Deafness and hearing impairments have a very interesting and ancient history. The term hearing impairments is used here to refer to any dysfunction of the hearing organ, regardless of the etiology, degree of hearing loss, and service provision implications. The history of hearing impairments can be traced back to centuries before Christ (BC). For instance, around 1000 BC a Hebrew law provided those with deafness and hearing impairments limited rights to own property and marry. Nonetheless, although this law protected people with hearing impairments from being cursed and maltreated by others, it did not grant them full participation in rituals of the temple (ASLInfo, 2010). People with hearing impairments were considered to be “subnormal” by great philosophers of that time. For instance, between 427 and 347 BC, Plato's philosophy of innate intelligence was the vogue. It claimed that all intelligence was present at birth. Therefore, all people were born with ideas and languages in their minds and required only time to demonstrate their outward sign of intelligence through speech. People with hearing impairments could not speak and were therefore considered incapable of rational thoughts and ideas. Indeed in 355 BC Aristotle was reported to have claimed that those who were born deaf would become stupid and incapable of reason. According to him, people with hearing impairments could not be educated because without the ability to hear, people could not learn. Greek which was spoken in his society was considered the perfect language and all people who did not speak Greek including people with deafness were considered Barbarians (ASLInfo, 2010).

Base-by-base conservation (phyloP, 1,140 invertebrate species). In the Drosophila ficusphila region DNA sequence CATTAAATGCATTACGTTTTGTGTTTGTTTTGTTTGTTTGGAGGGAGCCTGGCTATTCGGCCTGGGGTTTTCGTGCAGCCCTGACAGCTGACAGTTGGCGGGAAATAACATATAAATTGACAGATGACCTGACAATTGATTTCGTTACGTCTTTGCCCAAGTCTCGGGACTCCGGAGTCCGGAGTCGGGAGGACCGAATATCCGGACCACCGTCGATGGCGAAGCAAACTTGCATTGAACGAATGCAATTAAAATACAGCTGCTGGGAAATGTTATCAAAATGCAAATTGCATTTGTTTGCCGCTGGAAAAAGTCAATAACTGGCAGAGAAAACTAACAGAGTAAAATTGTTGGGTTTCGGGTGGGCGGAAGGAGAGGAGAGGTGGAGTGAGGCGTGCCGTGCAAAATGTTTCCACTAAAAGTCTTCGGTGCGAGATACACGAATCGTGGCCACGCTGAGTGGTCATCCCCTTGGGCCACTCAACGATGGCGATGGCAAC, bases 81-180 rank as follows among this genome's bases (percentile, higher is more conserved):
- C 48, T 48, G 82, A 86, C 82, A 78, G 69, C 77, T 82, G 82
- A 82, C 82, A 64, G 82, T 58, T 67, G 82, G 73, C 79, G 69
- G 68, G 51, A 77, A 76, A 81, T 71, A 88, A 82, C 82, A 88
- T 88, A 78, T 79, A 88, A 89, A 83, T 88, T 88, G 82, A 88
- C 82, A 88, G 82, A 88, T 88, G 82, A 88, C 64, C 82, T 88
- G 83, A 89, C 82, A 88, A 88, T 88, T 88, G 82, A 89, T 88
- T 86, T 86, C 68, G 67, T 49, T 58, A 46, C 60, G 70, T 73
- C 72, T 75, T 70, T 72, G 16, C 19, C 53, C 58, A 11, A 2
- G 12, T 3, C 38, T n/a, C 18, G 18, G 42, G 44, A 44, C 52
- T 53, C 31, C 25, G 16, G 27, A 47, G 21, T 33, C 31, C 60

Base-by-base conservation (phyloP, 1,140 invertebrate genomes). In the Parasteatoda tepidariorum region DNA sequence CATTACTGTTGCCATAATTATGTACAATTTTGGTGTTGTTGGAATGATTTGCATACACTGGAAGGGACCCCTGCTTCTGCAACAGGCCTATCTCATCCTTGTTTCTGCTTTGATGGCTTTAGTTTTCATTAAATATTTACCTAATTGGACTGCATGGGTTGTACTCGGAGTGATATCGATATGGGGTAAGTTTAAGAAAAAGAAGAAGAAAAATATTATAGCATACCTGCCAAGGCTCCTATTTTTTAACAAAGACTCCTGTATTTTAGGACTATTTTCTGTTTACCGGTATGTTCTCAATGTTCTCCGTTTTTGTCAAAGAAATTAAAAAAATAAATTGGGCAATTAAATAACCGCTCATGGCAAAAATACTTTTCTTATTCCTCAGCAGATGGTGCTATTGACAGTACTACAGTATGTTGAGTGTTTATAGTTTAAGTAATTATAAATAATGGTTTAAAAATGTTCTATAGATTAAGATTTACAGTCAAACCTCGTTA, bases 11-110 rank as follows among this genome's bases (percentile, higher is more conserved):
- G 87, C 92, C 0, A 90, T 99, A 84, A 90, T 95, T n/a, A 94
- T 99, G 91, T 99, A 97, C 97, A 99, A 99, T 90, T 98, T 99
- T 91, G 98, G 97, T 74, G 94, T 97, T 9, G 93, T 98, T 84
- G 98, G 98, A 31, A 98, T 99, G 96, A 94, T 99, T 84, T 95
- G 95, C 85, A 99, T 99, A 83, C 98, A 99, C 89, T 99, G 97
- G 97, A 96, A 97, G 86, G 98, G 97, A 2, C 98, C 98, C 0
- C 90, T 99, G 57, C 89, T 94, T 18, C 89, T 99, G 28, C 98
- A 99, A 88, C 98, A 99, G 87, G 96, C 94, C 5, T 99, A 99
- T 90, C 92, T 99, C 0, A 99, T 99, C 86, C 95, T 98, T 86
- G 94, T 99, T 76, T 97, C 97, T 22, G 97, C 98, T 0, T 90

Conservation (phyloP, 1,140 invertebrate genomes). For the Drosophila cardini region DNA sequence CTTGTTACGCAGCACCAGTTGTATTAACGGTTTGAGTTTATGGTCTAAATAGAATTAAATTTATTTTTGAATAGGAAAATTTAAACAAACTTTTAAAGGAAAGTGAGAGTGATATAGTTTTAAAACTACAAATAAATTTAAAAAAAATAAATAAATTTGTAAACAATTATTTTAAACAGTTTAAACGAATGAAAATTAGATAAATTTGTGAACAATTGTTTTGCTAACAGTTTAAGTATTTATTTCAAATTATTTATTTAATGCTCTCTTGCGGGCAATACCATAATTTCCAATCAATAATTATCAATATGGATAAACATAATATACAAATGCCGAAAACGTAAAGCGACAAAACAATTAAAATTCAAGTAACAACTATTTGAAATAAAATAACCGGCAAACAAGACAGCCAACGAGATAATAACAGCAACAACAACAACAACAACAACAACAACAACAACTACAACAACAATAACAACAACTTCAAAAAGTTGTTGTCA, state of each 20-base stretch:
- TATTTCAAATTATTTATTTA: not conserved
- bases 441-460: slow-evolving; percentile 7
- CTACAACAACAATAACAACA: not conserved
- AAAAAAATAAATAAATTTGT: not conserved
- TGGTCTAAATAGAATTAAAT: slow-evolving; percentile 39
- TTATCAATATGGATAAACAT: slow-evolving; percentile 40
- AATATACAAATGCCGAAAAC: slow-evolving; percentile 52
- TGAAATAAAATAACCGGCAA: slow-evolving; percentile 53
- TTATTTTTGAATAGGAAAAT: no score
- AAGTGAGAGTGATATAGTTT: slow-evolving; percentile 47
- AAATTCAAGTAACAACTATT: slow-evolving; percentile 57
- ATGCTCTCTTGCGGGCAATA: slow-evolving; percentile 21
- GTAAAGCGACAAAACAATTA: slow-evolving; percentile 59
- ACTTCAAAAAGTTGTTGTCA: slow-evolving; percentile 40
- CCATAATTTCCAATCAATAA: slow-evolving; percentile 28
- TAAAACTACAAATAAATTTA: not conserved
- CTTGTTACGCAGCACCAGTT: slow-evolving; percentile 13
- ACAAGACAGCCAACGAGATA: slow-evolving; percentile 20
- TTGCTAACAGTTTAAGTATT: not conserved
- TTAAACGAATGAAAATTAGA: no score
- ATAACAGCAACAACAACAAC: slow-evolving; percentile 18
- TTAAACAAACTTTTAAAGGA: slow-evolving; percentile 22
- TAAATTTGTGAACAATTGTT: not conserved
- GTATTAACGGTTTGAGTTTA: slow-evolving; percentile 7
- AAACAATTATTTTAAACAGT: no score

Details

History of Special Education
Type: Book
ISBN: 978-0-85724-629-5

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Article
Publication date: 1 April 1972

J. Ashworth

December 6, 1971 Master and servant — Negligence — Noise — Deafness — Workman subjected to loud noise at work — Ear plugs providing inadequate protection — Ear muffs not…

Abstract

December 6, 1971 Master and servant — Negligence — Noise — Deafness — Workman subjected to loud noise at work — Ear plugs providing inadequate protection — Ear muffs not supplied — No encouragement or persuasion to wear ear muffs — Whether negligence — Further loss of hearing resulting from continued negligence after statute‐barred period — Whether full damages recoverable.

Details

Managerial Law, vol. 12 no. 1
Type: Research Article
ISSN: 0309-0558

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Book part
Publication date: 1 April 2003

Aviad E Raz

This paper examines a premarital genetics program focusing on congenital deafness, conducted in Israel with a Bedouin minority group characterized by consanguinity, a…

Abstract